“You have to stretch and squash and work with the facts to get what you really want…”
While it’s fair to say no one expected Call of Duty: Infinite Warfare to adhere all that closely to the science half of science fiction, Infinity Ward actually has a good reason for avoiding it.
“If you get too wrapped up in what is absolutely, scientifically correct, you nerf some of the core principles of what makes a great Call of Duty game,” Senior Art Director Brian Horton explains in an interview with PlayStation Blog.
The main push behind the far future setting in the first place was for the series to find something new. “One thing that we wanted to do was take the Call of Duty recipe we know so well and find an opportunity to expand the mechanics and attempt some visual things we’d never done before,” he says.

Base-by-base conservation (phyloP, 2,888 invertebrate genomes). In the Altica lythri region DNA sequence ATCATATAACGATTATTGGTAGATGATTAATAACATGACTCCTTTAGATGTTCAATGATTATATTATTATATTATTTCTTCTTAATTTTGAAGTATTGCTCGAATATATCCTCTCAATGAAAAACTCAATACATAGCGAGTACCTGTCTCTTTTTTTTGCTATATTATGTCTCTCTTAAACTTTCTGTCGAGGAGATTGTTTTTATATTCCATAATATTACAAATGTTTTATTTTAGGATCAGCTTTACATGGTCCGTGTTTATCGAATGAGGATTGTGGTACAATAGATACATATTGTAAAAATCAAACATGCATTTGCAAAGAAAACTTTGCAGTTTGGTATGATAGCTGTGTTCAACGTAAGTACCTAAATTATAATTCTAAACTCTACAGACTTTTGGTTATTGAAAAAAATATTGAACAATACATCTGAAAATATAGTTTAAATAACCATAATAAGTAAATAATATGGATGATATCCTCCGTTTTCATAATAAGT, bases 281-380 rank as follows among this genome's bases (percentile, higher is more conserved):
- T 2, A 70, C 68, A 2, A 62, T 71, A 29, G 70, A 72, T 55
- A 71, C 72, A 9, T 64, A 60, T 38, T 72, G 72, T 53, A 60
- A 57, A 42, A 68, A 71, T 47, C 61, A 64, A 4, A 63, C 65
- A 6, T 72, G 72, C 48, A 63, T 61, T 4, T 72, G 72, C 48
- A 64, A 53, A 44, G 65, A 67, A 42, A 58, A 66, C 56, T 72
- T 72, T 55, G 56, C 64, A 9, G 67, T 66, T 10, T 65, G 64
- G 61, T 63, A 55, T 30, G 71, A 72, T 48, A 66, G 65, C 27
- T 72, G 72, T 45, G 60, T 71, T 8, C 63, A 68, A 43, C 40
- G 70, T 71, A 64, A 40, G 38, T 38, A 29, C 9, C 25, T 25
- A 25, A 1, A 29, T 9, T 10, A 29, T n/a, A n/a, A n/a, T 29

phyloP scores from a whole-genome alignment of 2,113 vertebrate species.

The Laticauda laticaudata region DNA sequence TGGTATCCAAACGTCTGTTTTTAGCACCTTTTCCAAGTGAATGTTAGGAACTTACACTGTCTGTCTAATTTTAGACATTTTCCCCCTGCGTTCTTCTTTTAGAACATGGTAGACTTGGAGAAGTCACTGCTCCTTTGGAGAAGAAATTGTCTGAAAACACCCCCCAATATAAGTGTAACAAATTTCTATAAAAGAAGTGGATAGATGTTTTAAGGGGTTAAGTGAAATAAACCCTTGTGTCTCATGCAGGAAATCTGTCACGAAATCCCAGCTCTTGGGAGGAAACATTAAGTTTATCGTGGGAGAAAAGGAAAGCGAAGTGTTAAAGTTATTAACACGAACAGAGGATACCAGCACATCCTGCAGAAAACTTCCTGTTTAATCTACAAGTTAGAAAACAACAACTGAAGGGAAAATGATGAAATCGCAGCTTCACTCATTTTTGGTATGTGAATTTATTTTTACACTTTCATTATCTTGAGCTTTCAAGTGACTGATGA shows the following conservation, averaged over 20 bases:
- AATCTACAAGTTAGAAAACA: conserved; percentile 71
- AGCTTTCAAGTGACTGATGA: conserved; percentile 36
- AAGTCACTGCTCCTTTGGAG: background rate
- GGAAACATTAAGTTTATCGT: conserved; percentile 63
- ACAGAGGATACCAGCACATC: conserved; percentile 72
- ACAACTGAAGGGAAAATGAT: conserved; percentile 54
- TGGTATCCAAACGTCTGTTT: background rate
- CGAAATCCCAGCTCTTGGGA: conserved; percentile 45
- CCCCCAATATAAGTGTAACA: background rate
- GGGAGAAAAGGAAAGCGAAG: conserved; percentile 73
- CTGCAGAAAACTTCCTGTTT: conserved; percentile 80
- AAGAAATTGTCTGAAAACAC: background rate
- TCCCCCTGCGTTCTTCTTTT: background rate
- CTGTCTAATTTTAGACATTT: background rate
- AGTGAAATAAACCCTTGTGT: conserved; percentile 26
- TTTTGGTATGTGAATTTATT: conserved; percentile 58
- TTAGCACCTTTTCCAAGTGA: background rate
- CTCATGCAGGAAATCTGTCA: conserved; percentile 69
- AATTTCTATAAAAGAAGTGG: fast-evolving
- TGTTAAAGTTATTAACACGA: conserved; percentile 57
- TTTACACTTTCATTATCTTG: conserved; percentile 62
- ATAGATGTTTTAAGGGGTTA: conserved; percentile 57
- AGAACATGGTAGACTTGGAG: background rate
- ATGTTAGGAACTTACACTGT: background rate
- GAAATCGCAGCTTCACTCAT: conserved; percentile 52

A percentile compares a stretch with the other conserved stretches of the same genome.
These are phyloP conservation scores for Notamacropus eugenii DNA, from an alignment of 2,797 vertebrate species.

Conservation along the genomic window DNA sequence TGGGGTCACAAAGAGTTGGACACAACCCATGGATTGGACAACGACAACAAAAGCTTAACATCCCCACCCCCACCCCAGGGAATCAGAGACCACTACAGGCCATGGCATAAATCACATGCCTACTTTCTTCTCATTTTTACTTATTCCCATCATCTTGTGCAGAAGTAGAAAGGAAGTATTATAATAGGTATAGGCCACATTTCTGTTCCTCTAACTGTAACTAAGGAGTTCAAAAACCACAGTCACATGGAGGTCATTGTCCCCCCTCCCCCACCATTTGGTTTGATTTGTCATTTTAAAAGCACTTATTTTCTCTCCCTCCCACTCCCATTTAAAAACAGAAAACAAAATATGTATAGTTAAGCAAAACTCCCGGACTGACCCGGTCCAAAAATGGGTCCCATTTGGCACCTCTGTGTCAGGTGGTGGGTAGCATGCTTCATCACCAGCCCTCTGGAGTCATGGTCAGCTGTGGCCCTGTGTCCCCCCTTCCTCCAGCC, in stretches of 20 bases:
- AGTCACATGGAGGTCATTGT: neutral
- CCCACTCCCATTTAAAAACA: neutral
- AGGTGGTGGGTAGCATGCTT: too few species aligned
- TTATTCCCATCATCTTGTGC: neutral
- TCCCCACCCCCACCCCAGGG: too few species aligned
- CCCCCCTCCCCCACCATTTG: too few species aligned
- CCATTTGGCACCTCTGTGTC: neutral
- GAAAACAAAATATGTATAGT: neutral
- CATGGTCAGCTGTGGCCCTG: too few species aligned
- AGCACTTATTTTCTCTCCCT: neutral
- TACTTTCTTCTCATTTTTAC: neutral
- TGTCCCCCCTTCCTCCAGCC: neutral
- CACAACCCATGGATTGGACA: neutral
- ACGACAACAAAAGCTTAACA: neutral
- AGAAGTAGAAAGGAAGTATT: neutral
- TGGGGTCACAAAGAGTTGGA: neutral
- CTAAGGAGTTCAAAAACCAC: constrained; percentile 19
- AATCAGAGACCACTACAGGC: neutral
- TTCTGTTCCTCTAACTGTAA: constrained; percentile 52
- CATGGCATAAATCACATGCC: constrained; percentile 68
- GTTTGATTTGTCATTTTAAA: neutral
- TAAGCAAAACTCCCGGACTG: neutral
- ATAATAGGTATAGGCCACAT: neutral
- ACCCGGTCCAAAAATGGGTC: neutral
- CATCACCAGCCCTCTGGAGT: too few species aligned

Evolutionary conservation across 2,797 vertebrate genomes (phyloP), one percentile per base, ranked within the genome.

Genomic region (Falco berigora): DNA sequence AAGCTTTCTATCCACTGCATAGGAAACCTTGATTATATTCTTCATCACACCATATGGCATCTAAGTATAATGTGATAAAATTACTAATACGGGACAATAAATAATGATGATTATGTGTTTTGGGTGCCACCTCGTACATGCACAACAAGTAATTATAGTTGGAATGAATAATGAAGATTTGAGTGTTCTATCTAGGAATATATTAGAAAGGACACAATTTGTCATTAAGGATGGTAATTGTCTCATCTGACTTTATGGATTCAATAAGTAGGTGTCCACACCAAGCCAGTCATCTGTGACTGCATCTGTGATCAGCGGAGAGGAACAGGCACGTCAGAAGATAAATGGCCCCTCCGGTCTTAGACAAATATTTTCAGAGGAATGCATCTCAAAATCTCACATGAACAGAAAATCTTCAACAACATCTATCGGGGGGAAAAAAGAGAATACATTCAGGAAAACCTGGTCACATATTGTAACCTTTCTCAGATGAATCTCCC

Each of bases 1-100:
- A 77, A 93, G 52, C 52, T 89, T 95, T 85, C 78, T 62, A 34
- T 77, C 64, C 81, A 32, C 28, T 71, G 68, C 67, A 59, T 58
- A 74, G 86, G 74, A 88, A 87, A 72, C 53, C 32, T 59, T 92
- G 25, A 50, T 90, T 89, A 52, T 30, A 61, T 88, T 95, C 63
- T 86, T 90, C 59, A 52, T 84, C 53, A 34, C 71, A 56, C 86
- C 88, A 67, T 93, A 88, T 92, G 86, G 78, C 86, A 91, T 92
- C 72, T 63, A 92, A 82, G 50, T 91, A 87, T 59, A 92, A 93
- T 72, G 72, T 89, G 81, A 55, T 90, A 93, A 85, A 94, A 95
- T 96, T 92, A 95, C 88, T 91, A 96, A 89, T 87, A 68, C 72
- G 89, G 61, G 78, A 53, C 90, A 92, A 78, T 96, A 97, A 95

“So we took a tact in which we imagined a merger between NASA and the navy: you take the navy elements with the military aspects — things like battleships — and you push that into space with a NASA aesthetic and that fusion created what we think is a very plausible future.”
But the merger only forms the backbone, a setting for everything else to build from. “You have to stretch and squash and work with the facts to get what you really want from the experience. So, we do take some licences with the science — this is a mass-market product after all, like an action movie — but we really want to make sure we’re not going into laser beams and aliens.”
In the end, the team instead asked themselves, “What are those fantasies you have about space?” It’s from that question that everything, from Infinite Warfare’s zero-g grappling hook to its homing grenades, was born.
But what about the big problem of there not being any sound in space? It turns out the team actually figured out a way around that one. “In the game, there’s a way your suit can simulate those sounds and impacts through photons so that you have a tactical awareness of your environment. We’ve dampened the sound a little, but it’s still there to make sure the player has a good time. This is actually not science fiction either — it’s actually very plausible.”
Call of Duty: Infinite Warfare launches November 4.